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The emerald golfing greens have seen better days. According to the U.S. National Golf Foundation, the number of players has steadily declined from over 30 million in 2005 (pre-recession) to 24.7 million today; 680 US and 158 Canadian courses have closed.

“Golf course owners are working smarter to manage resources like water and labor more efficiently,” said CEO Mike Davis of the U.S. Golf Association, in an interview with Forbes. “We are innovating at a rapid pace, and using technology and data as never before to make smart decisions.”

Drone technology and Pix4D mapping software are two technologies entering the golf industry with the potential to create more efficient and attractive courses. Drone mapping   provides relevant visual and quantitative information for golf-course planning. Microsoft recently stepped in this direction with its development of Microsoft Course IQ.

“It’s an application built for learning how technology can improve golf course design,” said Stefan Gordon, principal software engineer at Microsoft, who worked on the app. Engineers took 10,000 aerial photos of four top U.S. golf courses, then reconstructed detailed 2D and 3D maps of them using Pix4Dmapper Pro.

“Combined with other datasets and machine-learning technology,” said Gordon, “The tool provides deep insight into these courses.”

A landscape designer, for example, could use Course IQ to access data on the Plainfield Country Club course — not only accurate 3D models and topography maps from Pix4D, but information on soil composition or bedrock depth.

Such maps also can be used during the design process to determine elevation and flood risk areas, like Christopher Haddad of Jamaica UAV did with his drone mapping data of the Tryall Estate Golf Course.

25–35 percent of total club revenues go toward maintenance costs. By using 3D models of a course, management can better monitor the green and conduct hole-by-hole analysis, especially of large courses.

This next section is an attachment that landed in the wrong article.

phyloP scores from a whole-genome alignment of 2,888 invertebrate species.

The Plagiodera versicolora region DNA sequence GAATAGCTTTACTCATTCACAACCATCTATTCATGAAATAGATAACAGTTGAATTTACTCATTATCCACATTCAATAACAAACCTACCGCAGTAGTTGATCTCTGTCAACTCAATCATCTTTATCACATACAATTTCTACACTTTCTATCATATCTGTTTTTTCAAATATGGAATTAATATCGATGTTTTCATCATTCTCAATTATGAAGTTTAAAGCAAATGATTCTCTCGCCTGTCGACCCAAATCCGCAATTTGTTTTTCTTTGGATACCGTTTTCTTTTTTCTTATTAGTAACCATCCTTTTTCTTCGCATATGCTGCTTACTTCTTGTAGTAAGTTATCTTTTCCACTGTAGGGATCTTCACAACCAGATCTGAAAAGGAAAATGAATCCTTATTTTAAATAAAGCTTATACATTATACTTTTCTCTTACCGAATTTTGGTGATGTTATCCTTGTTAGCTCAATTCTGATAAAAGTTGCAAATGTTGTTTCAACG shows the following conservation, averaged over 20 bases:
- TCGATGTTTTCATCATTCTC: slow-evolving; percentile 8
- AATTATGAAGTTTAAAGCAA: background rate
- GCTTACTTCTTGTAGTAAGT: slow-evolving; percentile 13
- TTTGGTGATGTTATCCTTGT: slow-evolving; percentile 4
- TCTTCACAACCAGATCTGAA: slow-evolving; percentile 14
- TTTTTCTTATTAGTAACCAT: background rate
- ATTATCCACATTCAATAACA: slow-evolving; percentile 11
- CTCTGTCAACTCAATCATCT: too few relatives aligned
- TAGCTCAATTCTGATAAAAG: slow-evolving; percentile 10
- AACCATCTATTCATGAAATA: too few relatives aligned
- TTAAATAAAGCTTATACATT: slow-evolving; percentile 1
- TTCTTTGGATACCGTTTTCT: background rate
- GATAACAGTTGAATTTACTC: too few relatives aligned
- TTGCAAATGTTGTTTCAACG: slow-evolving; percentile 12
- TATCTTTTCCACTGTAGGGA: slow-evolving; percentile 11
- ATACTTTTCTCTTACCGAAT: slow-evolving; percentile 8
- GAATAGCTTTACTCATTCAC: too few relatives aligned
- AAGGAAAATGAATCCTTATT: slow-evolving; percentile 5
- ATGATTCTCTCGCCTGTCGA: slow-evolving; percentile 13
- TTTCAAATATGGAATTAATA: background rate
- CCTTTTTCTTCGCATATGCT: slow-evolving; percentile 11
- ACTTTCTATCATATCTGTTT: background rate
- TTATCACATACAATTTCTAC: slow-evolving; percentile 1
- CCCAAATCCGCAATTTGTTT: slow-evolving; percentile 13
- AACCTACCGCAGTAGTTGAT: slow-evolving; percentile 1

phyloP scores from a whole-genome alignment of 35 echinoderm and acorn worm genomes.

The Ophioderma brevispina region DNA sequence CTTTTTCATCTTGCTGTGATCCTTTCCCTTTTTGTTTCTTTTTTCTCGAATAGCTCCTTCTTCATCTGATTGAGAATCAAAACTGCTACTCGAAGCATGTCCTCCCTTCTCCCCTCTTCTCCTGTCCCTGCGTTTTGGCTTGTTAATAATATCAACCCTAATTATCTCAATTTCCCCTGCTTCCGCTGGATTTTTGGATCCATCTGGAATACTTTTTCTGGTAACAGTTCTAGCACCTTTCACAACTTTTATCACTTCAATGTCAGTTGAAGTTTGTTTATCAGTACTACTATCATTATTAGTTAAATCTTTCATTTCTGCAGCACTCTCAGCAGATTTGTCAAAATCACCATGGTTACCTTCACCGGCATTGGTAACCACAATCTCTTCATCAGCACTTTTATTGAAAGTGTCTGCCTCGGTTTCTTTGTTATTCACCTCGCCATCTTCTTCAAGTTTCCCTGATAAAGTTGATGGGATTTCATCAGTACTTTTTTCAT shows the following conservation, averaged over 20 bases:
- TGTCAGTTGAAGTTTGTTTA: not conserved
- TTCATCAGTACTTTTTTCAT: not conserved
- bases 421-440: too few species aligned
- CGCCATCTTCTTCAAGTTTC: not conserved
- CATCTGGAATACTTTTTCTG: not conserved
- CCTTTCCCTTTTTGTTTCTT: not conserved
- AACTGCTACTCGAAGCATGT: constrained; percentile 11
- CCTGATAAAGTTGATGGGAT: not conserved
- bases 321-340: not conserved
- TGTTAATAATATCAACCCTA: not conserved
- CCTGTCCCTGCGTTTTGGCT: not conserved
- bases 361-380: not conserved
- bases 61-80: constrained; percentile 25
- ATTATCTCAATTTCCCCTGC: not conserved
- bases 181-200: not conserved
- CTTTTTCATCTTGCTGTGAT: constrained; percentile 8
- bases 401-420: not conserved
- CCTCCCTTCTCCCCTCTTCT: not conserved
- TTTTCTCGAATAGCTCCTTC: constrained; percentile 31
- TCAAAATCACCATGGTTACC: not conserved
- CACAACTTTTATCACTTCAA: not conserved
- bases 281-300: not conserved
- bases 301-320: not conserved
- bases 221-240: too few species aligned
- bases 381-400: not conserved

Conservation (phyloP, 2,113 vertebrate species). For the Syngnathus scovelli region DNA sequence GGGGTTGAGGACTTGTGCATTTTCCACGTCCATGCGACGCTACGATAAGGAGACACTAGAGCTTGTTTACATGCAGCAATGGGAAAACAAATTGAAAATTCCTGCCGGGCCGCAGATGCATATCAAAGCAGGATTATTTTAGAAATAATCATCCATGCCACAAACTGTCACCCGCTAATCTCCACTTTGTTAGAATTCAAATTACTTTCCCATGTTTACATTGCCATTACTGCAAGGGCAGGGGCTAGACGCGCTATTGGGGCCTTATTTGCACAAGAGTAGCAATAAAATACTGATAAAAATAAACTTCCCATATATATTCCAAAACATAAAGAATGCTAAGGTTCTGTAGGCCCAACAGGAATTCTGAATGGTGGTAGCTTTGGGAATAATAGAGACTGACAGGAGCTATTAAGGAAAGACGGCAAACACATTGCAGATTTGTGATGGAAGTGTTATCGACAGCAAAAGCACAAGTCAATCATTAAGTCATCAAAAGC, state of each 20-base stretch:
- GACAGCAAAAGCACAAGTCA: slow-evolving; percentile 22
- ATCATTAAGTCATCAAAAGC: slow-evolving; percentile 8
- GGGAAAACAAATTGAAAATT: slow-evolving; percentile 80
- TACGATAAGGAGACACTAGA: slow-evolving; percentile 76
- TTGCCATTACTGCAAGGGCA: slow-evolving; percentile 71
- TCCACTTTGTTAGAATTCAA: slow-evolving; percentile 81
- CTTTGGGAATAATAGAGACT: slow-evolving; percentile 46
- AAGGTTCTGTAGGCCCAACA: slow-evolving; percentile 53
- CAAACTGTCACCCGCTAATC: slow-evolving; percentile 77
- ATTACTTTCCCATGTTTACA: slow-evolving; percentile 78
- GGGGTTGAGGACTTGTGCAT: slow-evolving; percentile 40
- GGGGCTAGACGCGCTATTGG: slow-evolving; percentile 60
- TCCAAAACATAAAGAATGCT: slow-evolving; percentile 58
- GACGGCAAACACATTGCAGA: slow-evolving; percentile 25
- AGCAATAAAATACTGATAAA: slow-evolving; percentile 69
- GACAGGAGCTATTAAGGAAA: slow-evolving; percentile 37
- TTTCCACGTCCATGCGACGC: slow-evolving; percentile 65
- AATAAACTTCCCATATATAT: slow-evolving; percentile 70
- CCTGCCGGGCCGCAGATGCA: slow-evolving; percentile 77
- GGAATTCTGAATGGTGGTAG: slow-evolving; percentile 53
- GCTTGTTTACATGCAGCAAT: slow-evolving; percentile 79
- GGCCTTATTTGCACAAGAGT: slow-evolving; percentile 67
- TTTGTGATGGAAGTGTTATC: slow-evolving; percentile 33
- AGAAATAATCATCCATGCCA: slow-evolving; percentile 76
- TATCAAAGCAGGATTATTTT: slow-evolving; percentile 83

Kevin Barba, co-founder of Summit Drones, stated that the 3D golf course models he provides give owners more control over their course, helping them keep customers satisfied.

“They can now — for instance — look at that stubborn pine tree on hole #4, and using Pix4D software, accurately calculate the height and width of the tree, estimate the weight of the tree, and the cost and time it would take to remove it,” said Barba, who also uses the workflow to help monitor fairway health to calculate upkeep costs of different seasons.

Microsoft engineer Gordon identified maintenance as a key reason to 3D map golf courses. “We’ve seen interest from course owners in detailed contour mapping,” he said, “so that they can ensure a famous course is maintained in a historically accurate way after many years have passed.”

As part of their online marketing and communication strategy, golf-course owners are adopting interactive 3D models as a tool to engage their audiences in a process of discovery. Imagine trying to decide on a golf destination, says Barba of Summit Drones, if you are hundreds of miles away and want to spend one day golfing your dream course.

“Aerial 3D mapping is a powerful tool that can do everything,” said Barba, “from giving the customer that virtual experience to feel like they know the golf course and have played it.”

One marketing strategy of 3D models, mentions David Field of Drone Tech Aerospace Ltd, is to promote the club along with a promotional video and aerial photographs, “To allow their club members and potential members to preview the course virtually.”

Last but not least, golf is a game, and players need tools to to define a strategy. With accurate interactive 3D models, golfers plan their rounds in advance: preparing their approach to each hole before they actually step on the green.

In Kevin Barba’s words, “Utilizing photogrammetry and 3D mapping gives golfers the ability to know every blade of grass and grain of sand on the course, so they are confident and prepared for a great day on the green.”

Microsoft Course IQ is taking game planning to the next level. A golfer navigating the 3D or topographic model of a golf resort can access multiple information layers, like the current temperature, sunlight and wind conditions or even advice on making their tee-time reservation.

As photogrammetry and drone-based services advance, there are new 3D mapping territories to discover. As a final product or as a layer in a project, Pix4D outputs enable the development of new business applications.


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